EdSystems, ICCB Release 1st Four Model Programs of Study Guides

After a period of public comment, Education Systems Center is pleased to release the first four Model Programs of Study in partnership with the Illinois Community College Board. These guides focus on the following industry sectors: education, health sciences and technology, information technology, and manufacturing and engineering.


As we talk about programs of study, four core components are always present: supporting individualized planning at the student level, sequencing career-focused coursework and related competencies, integrating work-based learning, and aligning core academic work. We look at the programs of study not as a secondary or postsecondary strategy but as an integrated secondary-to-postsecondary process that incorporates progressing stackable credentials and degrees leading to in-demand careers that pay a living wage.

The guides build on the Postsecondary and Workforce Readiness (PWR) Act, which established the new system for College and Career Pathway Endorsements, built out a new state policy system for transitional instruction courses, set up a system for competency-based education models in high school to support student progressions, and also provided more supports for helping students understand their postsecondary and career plans. The PWR Act framework is infused in our state’s Perkins V and Every Student Succeeds Act (ESSA) Plans, as well as the economic development plans of the administration and even the work EdSystems is doing around dual credit access and addressing the teacher shortage.

Designing the Model Programs of Study

The Illinois Community College Board, the overseeing agency for the 48 community college systems throughout the state, partnered with EdSystems in 2019 to work closely with the Illinois State Board of Education, secondary and postsecondary educators, employers, and other stakeholders to map out Model Programs of Study Guides using an industry sector lens. The guides are intended to provide exemplars for local programs to adopt or customize as they develop programs of study for approval as part of the Perkins V Plan. This also serves as a framework for state agencies to help develop program support. A key component has been identifying the priority dual credit courses that are foundational to the different sector areas and well-situated for statewide scaling and articulation. We extended that to identify the key competencies that need to be sequenced from the basic orientation level through the advanced/capstone level to guide the future development of transferable courses.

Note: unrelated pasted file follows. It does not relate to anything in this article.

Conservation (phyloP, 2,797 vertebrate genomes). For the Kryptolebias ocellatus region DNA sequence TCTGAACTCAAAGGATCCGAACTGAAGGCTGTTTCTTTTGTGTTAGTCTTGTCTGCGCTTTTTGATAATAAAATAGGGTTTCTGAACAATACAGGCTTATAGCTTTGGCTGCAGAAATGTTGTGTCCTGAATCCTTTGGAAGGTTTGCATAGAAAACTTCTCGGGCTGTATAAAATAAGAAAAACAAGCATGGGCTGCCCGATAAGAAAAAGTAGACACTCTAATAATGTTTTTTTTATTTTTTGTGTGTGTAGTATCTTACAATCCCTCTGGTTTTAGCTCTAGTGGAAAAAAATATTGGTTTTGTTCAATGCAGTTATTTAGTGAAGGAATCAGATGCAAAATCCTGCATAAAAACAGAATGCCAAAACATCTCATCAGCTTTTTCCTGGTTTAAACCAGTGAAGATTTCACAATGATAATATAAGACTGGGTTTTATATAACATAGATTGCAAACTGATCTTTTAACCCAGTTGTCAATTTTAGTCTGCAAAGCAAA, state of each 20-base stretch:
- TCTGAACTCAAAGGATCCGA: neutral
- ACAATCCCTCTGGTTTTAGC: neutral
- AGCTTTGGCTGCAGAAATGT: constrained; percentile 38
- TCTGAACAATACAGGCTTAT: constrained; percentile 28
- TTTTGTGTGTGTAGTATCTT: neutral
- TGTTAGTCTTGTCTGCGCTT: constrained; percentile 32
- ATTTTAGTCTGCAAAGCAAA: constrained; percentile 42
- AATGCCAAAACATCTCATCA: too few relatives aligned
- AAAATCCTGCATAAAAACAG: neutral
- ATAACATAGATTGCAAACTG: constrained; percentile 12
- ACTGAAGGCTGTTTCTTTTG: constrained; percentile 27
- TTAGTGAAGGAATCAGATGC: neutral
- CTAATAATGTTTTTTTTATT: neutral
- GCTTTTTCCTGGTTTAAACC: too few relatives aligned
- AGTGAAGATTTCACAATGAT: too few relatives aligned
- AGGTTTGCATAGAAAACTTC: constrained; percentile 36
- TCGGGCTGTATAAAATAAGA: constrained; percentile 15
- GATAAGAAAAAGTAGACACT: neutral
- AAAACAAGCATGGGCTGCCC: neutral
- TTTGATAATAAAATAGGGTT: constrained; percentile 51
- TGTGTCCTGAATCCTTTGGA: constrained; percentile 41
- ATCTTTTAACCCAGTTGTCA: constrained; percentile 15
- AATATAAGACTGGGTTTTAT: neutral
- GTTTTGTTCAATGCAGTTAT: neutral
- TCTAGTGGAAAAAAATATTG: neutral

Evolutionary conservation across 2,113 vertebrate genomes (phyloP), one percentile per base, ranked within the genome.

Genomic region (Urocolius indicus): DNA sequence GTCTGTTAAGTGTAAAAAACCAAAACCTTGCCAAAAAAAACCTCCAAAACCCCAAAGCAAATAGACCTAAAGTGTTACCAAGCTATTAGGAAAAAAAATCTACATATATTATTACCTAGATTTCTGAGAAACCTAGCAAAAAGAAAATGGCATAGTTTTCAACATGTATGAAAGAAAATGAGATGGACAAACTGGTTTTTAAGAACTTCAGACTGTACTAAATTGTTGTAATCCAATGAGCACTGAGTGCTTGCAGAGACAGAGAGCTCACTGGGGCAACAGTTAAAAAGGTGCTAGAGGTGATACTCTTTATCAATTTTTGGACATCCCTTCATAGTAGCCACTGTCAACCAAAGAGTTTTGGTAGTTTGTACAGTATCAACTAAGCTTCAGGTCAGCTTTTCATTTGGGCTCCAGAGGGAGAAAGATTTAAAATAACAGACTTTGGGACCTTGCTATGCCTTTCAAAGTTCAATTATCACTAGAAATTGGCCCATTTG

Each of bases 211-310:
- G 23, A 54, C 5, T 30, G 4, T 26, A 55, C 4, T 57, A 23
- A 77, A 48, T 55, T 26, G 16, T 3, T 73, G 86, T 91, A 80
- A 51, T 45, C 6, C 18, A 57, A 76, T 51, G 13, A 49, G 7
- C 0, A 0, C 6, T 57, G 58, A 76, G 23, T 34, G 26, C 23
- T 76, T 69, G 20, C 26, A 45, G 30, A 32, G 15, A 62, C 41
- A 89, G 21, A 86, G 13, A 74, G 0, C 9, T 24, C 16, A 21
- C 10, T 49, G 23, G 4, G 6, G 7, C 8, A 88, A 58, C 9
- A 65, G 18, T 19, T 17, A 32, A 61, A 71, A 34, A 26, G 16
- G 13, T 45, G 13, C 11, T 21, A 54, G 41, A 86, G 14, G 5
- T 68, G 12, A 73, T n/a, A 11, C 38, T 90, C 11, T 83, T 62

We adapted our process for mapping from several national models with the hope that these guides can serve communities across Illinois and nationwide. The process begins by identifying high-priority occupations within each sector. Using Department of Labor data and the MIT Living Wage Calculator for Illinois, we define high-priority occupations as jobs with a positive growth outlook and a living wage salary to provide for one adult and one child. We also looked at the education and experience required to start in each occupation; as we are designing secondary-to-postsecondary programs of study, we sought to include roles that are accessible to students through community college coursework and not solely occupations that require a bachelor’s degree or higher.

Notably, the occupations included in these guides are intended to serve as benchmarks. As educators customize the guides for regional use, we encourage you to use these tools to focus more narrowly on your geographic areas and determine if the high-priority occupations we selected for this statewide guide would hold promise for your own students.